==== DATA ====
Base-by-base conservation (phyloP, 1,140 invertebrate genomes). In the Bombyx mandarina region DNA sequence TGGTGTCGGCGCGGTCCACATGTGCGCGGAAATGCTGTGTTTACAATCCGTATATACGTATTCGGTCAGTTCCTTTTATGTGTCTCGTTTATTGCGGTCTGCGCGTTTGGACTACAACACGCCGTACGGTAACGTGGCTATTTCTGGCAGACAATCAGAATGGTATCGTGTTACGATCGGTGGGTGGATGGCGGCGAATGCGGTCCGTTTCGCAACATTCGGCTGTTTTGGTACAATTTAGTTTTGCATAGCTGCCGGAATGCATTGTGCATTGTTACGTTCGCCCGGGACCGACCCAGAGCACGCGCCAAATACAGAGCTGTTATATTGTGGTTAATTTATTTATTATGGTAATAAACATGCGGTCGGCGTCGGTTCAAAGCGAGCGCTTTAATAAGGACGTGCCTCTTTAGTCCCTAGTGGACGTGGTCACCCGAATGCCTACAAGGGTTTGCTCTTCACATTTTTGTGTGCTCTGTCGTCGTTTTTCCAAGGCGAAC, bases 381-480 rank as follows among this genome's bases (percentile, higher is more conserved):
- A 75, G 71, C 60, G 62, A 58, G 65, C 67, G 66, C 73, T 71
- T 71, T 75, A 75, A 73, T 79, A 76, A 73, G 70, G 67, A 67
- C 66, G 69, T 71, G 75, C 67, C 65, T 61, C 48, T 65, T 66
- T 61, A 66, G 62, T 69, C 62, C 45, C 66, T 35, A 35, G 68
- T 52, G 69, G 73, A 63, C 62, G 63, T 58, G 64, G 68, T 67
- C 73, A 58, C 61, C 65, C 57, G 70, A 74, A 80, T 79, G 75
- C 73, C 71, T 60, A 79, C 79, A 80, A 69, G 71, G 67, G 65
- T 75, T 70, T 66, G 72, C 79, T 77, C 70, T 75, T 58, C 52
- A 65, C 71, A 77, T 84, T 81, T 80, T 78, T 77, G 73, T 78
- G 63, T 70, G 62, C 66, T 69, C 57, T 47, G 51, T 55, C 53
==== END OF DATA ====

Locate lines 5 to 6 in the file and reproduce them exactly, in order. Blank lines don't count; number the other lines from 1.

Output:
- T 61, A 66, G 62, T 69, C 62, C 45, C 66, T 35, A 35, G 68
- T 52, G 69, G 73, A 63, C 62, G 63, T 58, G 64, G 68, T 67